Kendrick Perkins, Scott Brooks unfazed by Suns’ intentional foul strategy

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The Suns’ season has been virtually (if not yet mathematically) finished since at least last Friday’s home loss to the Hornets. But despite the losing of four straight and the fact that the team’s playoff chances have all but officially disappeared, Phoenix had largely battled in each game until the final buzzer was sounded.

That all changed Wednesday night, however, as the Suns faced a 20-point deficit late in the fourth quarter before eventually falling by a final of 116-98 to the Oklahoma City Thunder.

The fight in Phoenix was palpable for most of the team’s games this season, but things unraveled substantially for the Suns in this one.

Forget the fact that the team went out in a blaze of technical fouls and late-game ejections; whether the referees contributed to that or not, it at least shows that the team still cares about fighting for its reaming games, however few there may be. But the strategy to intentionally foul the Thunder’s worst free-throw shooter, when trailing by 15 points with under five minutes remaining? Well, that just seemed pathetic.

That’s exactly what the Suns decided to do, however, with 4:55 left in the game and the Thunder leading 97-82. Jared Dudley reluctantly wrapped up Kendrick Perkins far, far away from the ball to commit an intentional foul, and send Perkins — a career 59.9 percent foul shooter, and just a 36.8 percent shooter with the Thunder — to the line.

It was embarrassing to watch the Suns resort to these tactics, especially with the odds being stacked so highly against them making a comeback, even if Perkins missed plenty of free throws. Jared Dudley, who was the first of three players to wrap up Perkins away from the ball per his coach’s orders, wasn’t exactly excited by the strategy, but seemed willing to try it because nothing else was working.

“I just do what the coaches say,” Dudley said. “Obviously that’s something that he wanted to do (or) to try and at that time, what do you want to try? We tried zone, we tried man. I think frustration might have set in a little bit. (Perkins) made a couple and I think the game was probably over by then, so you just try to do something new and just see. Typically, I don’t think players like to do it, but hey — if it works sometimes, then you try it.”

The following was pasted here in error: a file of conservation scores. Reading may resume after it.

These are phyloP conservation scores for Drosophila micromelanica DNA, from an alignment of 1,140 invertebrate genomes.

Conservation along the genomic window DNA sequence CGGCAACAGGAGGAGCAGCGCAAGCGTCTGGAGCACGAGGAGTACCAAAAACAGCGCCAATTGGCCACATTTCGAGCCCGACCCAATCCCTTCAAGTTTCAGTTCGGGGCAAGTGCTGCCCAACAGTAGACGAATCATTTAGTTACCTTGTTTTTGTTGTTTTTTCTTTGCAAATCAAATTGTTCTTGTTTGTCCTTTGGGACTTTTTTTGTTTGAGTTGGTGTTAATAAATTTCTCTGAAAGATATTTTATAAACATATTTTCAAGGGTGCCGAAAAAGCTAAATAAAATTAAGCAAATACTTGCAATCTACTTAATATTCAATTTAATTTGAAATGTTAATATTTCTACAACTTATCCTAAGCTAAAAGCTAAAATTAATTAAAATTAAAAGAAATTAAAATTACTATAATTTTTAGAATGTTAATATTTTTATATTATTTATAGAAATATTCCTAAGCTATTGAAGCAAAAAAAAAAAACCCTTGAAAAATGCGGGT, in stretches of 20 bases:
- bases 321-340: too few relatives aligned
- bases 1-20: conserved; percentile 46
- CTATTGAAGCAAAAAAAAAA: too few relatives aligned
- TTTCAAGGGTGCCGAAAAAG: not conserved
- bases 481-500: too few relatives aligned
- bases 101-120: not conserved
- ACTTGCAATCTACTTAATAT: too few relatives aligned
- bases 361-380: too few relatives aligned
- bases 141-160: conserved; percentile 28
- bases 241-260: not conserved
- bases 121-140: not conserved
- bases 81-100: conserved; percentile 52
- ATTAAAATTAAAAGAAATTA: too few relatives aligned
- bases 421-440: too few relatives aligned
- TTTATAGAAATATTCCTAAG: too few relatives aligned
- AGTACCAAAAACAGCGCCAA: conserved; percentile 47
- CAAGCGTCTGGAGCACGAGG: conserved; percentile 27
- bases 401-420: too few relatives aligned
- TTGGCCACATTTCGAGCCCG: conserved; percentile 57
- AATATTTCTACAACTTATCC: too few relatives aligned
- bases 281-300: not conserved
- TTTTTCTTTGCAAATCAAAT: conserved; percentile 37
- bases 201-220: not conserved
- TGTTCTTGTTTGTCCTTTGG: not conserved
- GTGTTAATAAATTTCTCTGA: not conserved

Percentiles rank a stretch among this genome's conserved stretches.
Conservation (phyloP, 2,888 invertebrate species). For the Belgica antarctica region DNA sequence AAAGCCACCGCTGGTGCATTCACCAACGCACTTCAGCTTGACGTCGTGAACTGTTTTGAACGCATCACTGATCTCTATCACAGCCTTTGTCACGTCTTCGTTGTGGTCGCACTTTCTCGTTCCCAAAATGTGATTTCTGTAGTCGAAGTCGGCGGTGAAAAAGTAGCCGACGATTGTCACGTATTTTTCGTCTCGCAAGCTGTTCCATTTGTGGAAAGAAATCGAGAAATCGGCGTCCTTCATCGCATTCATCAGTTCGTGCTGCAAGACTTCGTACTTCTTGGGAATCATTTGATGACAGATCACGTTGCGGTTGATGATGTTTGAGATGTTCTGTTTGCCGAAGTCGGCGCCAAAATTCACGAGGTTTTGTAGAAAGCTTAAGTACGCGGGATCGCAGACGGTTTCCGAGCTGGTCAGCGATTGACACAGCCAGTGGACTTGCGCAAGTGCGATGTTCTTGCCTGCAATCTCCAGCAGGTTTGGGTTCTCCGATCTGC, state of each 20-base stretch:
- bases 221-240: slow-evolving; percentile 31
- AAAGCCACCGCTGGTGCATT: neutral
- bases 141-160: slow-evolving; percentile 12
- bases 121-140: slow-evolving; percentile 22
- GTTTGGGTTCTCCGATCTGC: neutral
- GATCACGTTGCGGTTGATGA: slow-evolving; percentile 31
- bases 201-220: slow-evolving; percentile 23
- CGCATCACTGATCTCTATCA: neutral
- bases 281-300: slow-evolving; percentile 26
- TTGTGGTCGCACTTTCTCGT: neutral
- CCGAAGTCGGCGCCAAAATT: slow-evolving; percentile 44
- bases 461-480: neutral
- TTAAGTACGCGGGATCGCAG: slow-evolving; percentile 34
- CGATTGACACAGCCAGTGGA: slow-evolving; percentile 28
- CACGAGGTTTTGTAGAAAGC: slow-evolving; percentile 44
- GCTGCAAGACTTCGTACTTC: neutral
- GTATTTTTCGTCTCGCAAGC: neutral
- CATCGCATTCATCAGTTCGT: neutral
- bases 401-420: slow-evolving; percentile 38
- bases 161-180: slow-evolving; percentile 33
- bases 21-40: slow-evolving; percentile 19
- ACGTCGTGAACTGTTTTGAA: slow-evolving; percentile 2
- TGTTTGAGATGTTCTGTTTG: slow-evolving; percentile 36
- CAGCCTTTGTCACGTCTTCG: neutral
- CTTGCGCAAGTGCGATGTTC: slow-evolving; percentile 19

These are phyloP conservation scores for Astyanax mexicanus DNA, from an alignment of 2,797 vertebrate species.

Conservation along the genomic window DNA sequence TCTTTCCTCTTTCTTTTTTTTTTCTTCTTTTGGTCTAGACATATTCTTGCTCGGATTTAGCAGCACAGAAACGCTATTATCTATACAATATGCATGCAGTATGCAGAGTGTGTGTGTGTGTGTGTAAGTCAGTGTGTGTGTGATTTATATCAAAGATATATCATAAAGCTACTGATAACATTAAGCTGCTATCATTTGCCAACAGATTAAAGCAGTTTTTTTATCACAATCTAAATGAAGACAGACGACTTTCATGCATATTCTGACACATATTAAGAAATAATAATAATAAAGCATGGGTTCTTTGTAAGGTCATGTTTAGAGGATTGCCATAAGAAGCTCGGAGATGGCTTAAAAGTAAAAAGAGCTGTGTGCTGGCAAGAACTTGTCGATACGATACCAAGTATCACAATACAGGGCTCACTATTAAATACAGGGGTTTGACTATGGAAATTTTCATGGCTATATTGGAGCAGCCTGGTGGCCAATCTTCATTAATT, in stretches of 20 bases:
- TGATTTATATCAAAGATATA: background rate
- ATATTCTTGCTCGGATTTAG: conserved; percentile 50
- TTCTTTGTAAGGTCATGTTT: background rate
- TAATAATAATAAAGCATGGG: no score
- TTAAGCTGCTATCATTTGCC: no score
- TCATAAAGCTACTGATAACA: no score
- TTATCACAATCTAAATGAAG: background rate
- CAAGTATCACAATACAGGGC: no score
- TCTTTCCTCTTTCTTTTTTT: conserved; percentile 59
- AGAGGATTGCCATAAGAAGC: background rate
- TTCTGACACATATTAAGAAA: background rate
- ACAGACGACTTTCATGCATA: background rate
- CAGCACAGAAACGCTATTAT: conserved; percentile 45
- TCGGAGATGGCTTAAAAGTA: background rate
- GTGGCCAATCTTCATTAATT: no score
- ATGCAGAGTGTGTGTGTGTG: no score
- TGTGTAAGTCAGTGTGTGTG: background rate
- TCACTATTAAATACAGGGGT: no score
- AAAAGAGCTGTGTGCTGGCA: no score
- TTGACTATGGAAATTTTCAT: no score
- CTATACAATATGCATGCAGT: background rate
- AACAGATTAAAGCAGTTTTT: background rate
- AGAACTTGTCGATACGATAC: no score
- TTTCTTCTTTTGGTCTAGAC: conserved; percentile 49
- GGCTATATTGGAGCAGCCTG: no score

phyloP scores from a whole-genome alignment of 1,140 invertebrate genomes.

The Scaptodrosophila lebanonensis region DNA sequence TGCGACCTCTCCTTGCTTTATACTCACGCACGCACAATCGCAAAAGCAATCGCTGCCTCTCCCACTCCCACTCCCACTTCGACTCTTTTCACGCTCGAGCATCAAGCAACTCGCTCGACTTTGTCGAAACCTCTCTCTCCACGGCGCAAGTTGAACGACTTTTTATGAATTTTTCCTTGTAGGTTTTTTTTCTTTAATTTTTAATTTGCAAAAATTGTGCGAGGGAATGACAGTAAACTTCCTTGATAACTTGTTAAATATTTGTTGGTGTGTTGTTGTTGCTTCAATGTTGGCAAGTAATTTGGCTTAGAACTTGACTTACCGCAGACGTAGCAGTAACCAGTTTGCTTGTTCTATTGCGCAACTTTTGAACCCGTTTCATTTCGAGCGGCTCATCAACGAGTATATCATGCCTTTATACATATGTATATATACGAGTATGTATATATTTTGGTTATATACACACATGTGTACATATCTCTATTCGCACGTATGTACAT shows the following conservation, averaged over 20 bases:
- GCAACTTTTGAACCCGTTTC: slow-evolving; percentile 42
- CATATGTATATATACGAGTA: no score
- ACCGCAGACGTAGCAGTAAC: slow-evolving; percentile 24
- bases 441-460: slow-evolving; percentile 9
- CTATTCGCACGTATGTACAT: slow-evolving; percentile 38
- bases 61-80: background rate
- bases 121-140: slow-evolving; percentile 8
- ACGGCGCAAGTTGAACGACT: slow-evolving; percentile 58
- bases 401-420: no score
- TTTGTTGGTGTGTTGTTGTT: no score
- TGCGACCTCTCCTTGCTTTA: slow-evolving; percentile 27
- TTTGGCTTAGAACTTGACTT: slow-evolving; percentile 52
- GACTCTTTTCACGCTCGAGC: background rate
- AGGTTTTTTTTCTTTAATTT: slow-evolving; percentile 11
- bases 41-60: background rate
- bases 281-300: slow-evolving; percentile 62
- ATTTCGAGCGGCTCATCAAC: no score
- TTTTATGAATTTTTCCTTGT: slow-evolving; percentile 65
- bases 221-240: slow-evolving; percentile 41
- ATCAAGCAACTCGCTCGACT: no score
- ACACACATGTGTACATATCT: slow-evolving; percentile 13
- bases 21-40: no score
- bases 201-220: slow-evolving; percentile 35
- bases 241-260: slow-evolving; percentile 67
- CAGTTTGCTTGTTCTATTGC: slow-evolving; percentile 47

Thunder head coach Scott Brooks was fine with the strategy, but near the end of his comments made it clear that it wasn’t his preferred way of doing business.

“I’m comfortable with any of our guys shooting free throws,” Brooks said. “We work on it every day. Guys have a lot of confidence, and I have confidence in them. It’s good for us, we’re going to step up and make those shots. They’re free, and it puts a lot of pressure on them because now they have to score.

“You can’t give up free shots; a foul is not a good defense in my book. But that’s not my decision to make, and I like the fact that Perk went up there and knocked them in.”

Perkins hit five of his six free throw attempts when the Suns went to this strategy, and told Pro Basketball Talk afterward that if he were in the Suns’ situation, he probably would have done the same thing.

“(Shoot), I would too if I was them,” Perkins said. “Yeah, the way I’ve been struggling from the line, it’s the best chance for them to get back in the game. But I’ve got to take it upon myself, step up and hit the free throws, and just go from there. I probably would have done the same thing.”

Hours after game-winning tip, restaurant told Giannis Antetokounmpo he had to wait

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Giannis Antetokounmpo was the toast of Milwaukee Sunday night: With the game on the line after a Boston comeback, he tipped in a missed Malcolm Brogdon lay-up that proved to be the game winner. (Jayson Tatum was in good position for Boston, he tried to move Antetokounmpo out of his rebounding spot, it just didn’t matter.)

Well, you would have thought Antetokounmpo was the toast of the town, but when he went to BelAir Cantina (a chainlet of Mexican restaurants in the area) he was told he had to wait. And wait. To the point he eventually left.

As you might imagine, the 6’11” Antetokounmpo walking into a restaurant a couple hours after tying up the series with the Celtics drew fast attention on social media. So did the fact he couldn’t get service.